Altitude is defined on the following scale High (8,000 - 12,000 feet [2,438 - 3,658 meters]), Very High (12,000 - 18,000 feet [3,658 - 5,487 meters]), and Extremely High (18,000+ feet [5,500+ meters]). Since few people have been to such altitudes, it is hard to know who may be affected. There are no specific factors such as age, sex, or physical condition that correlate with susceptibility to altitude sickness. Some people get it and some people don't, and some people are more susceptible than others. Most people can go up to 8,000 feet (2,438 meters) with minimal effect. If you haven't been to high altitude before, it's important to be cautious. If you have been at that altitude before with no problem, you can probably return to that altitude without problems as long as you are properly acclimatized.
The major cause of altitude illnesses is going too high too fast. Given time, your body can adapt to the decrease in oxygen molecules at a specific altitude. This process is known as acclimatization and generally takes 1-3 days at that altitude. For example, if you hike to 10,000 feet (3,048 meters), and spend several days at that altitude, your body acclimatizes to 10,000 feet (3,048 meters). If you climb to 12,000 feet (3,658 meters), your body has to acclimatize once again. A number of changes take place in the body to allow it to operate with decreased oxygen.
AMS is common at high altitudes. At elevations over 10,000 feet (3,048 meters), 75% of people will have mild symptoms. The occurrence of AMS is dependent upon the elevation, the rate of ascent, and individual susceptibility. Many people will experience mild AMS during the acclimatization process. Symptoms usually start 12-24 hours after arrival at altitude and begin to decrease in severity about the third day. The symptoms of Mild AMS are headache, dizziness, fatigue, shortness of breath, loss of appetite, nausea, disturbed sleep, and a general feeling of malaise. Symptoms tend to be worse at night and when respiratory drive is decreased. Mild AMS does not interfere with normal activity and symptoms generally subside within 2-4 days as the body acclimatizes. As long as symptoms are mild, and only a nuisance, ascent can continue at a moderate rate. When hiking, it is essential that you communicate any symptoms of illness immediately to others on your trip. AMS is considered to be a neurological problem caused by changes in the central nervous system. It is basically a mild form of High Altitude Cerebral Edema (see below).
Moderate AMS includes severe headache that is not relieved by medication, nausea and vomiting, increasing weakness and fatigue, shortness of breath, and decreased coordination (ataxia). Normal activity is difficult, although the person may still be able to walk on their own. At this stage, only advanced medications or descent can reverse the problem. Descending even a few hundred feet (70-100 meters) may help and definite improvement will be seen in descents of 1,000-2,000 feet (305-610 meters). Twenty-four hours at the lower altitude will result in significant improvements. The person should remain at lower altitude until symptoms have subsided (up to 3 days). At this point, the person has become acclimatized to that altitude and can begin ascending again. The best test for moderate AMS is to have the person "walk a straight line" heel to toe. Just like a sobriety test, a person with ataxia will be unable to walk a straight line. This is a clear indication that immediate descent is required. It is important to get the person to descend before the ataxia reaches the point where they cannot walk on their own (which would necessitate a litter evacuation).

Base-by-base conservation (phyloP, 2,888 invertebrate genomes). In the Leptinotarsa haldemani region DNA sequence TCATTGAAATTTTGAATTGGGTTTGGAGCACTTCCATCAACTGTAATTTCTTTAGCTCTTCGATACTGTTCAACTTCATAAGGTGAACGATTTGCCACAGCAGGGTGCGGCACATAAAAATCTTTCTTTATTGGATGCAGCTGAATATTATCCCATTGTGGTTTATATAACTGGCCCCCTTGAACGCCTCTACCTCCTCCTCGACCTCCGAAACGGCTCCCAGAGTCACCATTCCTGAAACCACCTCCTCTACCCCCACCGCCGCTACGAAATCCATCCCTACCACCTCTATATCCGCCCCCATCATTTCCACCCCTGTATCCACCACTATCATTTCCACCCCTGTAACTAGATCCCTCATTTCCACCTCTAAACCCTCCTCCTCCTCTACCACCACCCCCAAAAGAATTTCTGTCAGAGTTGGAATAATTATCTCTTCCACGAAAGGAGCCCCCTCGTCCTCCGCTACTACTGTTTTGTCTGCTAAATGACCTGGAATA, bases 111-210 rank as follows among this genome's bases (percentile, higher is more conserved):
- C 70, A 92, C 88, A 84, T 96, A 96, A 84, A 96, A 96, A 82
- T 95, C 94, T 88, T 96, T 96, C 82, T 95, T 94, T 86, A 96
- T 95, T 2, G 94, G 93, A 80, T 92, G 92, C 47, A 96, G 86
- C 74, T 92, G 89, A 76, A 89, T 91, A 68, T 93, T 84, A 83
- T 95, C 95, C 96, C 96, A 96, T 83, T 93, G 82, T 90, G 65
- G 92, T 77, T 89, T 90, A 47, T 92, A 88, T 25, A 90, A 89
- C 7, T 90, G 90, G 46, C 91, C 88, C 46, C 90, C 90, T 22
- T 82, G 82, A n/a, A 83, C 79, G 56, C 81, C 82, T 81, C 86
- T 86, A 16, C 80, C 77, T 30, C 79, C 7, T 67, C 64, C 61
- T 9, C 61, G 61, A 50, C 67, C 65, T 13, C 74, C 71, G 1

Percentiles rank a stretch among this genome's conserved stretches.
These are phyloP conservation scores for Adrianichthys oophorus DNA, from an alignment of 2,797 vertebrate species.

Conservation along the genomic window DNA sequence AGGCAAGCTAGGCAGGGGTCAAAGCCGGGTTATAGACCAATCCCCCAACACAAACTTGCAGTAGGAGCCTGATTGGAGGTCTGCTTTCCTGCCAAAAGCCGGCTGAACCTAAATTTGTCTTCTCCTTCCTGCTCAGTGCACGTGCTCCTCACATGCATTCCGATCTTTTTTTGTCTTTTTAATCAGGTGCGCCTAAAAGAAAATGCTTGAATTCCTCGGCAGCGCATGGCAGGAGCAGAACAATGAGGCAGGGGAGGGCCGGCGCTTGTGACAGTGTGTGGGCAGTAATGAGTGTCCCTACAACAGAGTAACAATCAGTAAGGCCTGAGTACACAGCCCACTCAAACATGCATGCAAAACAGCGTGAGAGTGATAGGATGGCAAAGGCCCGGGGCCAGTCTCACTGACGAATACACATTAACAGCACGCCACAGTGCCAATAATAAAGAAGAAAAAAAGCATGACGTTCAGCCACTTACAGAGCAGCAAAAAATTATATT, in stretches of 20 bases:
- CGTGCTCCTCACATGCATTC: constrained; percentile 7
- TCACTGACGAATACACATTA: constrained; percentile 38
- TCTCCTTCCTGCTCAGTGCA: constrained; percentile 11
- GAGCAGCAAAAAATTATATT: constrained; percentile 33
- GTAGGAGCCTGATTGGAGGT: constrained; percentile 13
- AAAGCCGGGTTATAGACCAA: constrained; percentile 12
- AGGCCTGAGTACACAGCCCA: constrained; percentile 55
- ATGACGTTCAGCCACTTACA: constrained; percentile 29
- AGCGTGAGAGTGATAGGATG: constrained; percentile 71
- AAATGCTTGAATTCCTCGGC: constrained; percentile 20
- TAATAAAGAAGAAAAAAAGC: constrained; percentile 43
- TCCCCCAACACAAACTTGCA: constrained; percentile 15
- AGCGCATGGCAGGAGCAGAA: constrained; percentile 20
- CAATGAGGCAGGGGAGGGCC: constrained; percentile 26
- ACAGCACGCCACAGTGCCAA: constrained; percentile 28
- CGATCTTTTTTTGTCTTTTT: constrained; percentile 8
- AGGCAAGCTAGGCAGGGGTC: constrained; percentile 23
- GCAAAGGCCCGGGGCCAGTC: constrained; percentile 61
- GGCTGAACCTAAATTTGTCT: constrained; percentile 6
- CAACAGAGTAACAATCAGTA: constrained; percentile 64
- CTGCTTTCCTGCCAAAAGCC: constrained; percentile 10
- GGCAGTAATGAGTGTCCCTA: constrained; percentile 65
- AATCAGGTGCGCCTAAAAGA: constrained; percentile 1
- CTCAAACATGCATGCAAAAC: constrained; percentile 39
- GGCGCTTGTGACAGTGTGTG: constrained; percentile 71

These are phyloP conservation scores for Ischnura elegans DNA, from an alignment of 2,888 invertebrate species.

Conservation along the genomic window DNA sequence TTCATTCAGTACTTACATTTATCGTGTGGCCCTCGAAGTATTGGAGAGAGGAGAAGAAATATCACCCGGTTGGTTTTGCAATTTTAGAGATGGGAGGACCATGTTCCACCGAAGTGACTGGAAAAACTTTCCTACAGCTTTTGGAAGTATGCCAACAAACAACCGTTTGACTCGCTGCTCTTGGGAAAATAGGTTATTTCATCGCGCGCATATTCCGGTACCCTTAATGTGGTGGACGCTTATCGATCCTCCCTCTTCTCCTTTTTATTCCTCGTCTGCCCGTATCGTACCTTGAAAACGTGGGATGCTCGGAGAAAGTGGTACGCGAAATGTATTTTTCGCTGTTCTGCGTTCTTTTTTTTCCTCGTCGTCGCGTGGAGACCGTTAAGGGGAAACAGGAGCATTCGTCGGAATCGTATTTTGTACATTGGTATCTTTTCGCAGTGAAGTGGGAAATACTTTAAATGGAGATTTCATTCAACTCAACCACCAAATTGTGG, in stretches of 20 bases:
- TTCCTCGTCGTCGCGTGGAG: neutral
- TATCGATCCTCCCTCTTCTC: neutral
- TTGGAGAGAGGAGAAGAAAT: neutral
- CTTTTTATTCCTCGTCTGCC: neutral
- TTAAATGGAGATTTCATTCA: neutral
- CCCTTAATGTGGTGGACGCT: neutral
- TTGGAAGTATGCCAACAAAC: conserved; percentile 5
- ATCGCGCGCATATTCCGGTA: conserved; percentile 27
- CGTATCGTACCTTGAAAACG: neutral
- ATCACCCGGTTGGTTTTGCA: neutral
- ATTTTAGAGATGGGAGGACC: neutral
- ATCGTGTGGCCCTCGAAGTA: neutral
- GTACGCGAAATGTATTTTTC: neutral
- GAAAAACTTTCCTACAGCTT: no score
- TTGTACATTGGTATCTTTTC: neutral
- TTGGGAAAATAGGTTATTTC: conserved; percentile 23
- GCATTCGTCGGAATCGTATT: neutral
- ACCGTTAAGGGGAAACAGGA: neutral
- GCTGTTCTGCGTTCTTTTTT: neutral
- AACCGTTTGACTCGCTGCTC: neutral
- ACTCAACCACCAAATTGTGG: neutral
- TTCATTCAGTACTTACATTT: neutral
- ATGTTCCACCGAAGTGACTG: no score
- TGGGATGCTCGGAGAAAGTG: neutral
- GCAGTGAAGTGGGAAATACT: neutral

There are two other severe forms of altitude illness, High Altitude Cerebral Edema (HACE) and High Altitude Pulmonary Edema (HAPE). Both of these happen less frequently, especially to those who are properly acclimatized. When they do occur, it is usually with people going too high too fast or going very high and staying there. The lack of oxygen results in leakage of fluid through the capillary walls into either the lungs or the brain.
1792, "habituate (something) to a new climate," from French acclimater, verb formed from à "to" (see ad-) + climat (see climate). Intransitive sense "adapt to a new climate" is from 1861. Related: Acclimated; acclimating. The extended form acclimatize is now more common in the older sense of this word (generally in reference to plants or animals), leaving to this word the intransitive sense, which more often refers to humans.
Acclimate, acclimatise, and acclimatize share one of their definitions: to accustom or become accustomed to a new environment or situation. In British and Australian English, acclimatise appears most often and is generally preferred over the alternatives. In American English, acclimatize is recommended by many dictionaries and usage guides, yet acclimate, which is actually the older word, is far more common. Canadian writers tend to use acclimatize. 041b061a72